SOMERVILLE – This week, Somerville Mayor Joseph A. Curtatone submitted a proposal to the City Council to immediately increase investments in street safety and sustainable transportation.
The proposal would create three new full-time staff positions in the Mobility Division to support traffic calming, transit-focused projects, public engagement, long-range policy planning, and complete-streets engineering.
The new staff positions would substantially increase the City’s capacity to fulfill its Vision Zero commitment to eliminate traffic crashes resulting in severe injuries or fatalities, as well as its Somerville Climate Forward commitment to decrease carbon emissions from transportation sources, with the ultimate goal of zero emissions. Newly created staff positions are typically proposed through the City’s annual budget process in June, but the Mayor’s mid-year request is intended to facilitate hiring in time for the 2021 construction season.
“These needed investments would accelerate and expand our community’s efforts to save lives and combat climate change with the scale and urgency required,” said Mayor Joseph A. Curtatone. “We’ve made enormous progress, from saving the Green Line and Community Path from cancellation, to constructing miles of accessible sidewalks and new bike facilities, but we must maintain progress and accelerate our efforts if we are to achieve Vision Zero and our Somerville Climate Forward goals. This proposal is an important step toward that.”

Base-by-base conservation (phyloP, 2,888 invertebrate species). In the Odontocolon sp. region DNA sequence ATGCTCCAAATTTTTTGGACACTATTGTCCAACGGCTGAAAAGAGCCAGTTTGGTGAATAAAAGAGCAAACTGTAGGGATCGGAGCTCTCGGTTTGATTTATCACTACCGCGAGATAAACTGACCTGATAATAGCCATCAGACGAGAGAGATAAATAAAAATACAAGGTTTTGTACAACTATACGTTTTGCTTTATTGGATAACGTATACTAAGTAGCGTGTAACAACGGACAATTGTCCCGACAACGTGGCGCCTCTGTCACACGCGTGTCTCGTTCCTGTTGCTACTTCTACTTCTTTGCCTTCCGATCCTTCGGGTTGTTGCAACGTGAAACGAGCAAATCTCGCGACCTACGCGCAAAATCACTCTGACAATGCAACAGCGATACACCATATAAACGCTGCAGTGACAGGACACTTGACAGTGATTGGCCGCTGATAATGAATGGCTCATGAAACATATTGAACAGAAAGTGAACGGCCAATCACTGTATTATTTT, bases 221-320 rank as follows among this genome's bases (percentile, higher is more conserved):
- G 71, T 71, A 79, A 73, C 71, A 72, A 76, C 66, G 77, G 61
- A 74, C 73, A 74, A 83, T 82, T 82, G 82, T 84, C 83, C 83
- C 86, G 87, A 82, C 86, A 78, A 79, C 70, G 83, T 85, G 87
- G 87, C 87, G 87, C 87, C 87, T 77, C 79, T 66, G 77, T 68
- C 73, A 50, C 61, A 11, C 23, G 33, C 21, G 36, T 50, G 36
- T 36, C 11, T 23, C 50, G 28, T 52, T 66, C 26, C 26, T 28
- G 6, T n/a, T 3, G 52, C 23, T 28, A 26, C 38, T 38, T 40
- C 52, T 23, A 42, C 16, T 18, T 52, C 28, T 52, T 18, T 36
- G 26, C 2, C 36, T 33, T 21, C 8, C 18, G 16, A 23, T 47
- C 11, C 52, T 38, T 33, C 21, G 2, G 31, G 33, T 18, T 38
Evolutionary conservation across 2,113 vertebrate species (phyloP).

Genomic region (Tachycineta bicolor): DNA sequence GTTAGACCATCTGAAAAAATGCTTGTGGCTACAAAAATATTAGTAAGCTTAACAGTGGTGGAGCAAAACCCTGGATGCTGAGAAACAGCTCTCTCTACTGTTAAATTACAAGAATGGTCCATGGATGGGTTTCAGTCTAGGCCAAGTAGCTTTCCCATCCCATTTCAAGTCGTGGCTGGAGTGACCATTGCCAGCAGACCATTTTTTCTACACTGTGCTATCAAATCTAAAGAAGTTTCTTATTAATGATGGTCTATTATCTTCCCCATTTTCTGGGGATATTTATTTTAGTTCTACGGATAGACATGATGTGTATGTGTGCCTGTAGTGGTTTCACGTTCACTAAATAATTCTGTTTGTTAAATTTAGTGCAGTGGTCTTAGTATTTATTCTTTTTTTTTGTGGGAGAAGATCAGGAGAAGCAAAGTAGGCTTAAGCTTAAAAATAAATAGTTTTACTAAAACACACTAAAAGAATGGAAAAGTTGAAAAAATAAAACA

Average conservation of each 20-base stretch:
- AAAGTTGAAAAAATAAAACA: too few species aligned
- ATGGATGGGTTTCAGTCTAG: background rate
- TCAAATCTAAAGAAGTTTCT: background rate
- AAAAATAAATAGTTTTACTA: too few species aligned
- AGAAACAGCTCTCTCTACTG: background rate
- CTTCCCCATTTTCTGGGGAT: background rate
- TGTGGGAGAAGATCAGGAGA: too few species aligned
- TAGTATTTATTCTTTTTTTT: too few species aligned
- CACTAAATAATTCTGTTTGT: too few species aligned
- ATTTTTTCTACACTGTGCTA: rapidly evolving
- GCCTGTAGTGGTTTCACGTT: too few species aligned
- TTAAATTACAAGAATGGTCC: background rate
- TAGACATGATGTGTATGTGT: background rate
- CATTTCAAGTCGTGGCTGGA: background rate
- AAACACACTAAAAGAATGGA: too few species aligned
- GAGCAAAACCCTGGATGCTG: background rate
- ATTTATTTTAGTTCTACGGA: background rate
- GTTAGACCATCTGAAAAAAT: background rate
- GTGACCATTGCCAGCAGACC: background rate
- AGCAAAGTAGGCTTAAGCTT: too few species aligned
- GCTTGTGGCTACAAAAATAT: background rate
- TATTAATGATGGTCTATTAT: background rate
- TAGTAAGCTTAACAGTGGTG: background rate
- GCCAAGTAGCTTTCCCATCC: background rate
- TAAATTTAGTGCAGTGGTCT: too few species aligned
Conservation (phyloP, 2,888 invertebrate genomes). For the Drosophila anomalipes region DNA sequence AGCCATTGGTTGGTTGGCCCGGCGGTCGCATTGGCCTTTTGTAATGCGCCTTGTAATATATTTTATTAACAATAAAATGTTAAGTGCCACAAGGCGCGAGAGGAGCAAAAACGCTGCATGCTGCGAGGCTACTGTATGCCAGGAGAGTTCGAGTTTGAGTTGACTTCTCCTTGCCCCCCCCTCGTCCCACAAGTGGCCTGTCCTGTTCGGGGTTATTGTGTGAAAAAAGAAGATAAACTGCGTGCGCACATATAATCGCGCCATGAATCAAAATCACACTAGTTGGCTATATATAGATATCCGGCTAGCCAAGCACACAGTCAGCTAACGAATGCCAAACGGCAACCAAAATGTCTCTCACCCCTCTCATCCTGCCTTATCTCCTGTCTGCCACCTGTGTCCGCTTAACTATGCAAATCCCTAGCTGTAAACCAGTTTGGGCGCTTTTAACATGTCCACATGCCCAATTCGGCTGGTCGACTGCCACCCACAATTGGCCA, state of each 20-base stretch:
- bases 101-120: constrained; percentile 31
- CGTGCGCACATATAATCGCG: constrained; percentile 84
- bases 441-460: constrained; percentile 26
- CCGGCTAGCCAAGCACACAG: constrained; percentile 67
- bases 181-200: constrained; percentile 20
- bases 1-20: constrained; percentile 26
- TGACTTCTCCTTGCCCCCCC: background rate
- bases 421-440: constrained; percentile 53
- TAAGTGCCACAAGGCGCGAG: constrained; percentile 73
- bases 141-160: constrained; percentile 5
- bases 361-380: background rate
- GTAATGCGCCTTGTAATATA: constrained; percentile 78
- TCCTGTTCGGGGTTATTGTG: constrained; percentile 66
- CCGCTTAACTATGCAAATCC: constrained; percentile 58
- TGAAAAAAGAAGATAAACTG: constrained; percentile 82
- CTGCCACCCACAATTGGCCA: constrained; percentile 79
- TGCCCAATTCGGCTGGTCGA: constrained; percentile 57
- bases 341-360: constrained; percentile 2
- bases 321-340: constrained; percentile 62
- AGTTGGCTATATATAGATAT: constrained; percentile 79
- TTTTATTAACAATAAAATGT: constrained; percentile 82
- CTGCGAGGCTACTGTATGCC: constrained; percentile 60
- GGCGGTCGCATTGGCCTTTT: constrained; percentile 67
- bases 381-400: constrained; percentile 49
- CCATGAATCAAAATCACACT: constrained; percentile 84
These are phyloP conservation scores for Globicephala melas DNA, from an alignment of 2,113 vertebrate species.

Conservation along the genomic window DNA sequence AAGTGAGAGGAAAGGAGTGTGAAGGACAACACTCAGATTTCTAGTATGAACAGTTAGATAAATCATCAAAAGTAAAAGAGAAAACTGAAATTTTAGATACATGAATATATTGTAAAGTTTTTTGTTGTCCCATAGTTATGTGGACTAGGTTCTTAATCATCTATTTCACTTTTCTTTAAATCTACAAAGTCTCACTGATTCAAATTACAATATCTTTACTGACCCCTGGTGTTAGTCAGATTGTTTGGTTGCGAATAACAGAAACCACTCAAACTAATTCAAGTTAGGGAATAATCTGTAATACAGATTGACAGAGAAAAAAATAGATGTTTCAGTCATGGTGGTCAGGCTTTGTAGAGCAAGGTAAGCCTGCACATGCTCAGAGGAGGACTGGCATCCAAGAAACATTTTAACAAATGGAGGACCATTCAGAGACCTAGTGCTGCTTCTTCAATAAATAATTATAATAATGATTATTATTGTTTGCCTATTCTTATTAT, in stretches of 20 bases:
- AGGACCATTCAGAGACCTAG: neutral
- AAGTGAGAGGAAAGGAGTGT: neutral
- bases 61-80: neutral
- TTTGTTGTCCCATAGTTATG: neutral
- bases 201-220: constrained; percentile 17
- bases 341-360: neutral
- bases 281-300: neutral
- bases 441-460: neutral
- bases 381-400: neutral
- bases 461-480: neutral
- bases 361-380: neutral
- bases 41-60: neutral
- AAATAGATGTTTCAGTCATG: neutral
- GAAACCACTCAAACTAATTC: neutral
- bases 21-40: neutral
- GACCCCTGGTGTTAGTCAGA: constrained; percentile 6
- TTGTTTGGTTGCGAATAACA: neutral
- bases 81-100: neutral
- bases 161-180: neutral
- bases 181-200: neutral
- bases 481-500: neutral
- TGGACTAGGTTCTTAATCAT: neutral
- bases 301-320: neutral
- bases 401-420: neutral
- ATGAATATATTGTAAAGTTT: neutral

The City’s Vision Zero Action Plan commits Somerville to eliminating crashes that result in severe injuries or fatalities. In 2010 and 2011, Somerville experienced approximately 25 such crashes per year. In 2018, only 10 such crashes occurred in Somerville. But four fatal crashes in 2019 and one in 2020 have galvanized the community to accelerate investment in Somerville’s safe streets projects and programs.
Since 2015, Mayor Curtatone and the City Council have collaborated to allocate resources in support of Somerville’s goal to be the most walkable, bikeable, and transit-accessible city in the country. Dozens of safety and accessibility projects have been successfully implemented over the past six years, including rebuilding more than 10 miles of accessible sidewalks, expanding the city’s bicycle network by approximately 10 miles, and creating five dedicated bus lane facilities. But new funding is needed to catalyze the next generation of positive change for Somerville. The proposed staff positions and related funding would help deliver new traffic-calming and pedestrian-safety projects, rapid expansion of protected bike lanes, and systemwide improvements for pedestrians, cyclists, and transit users.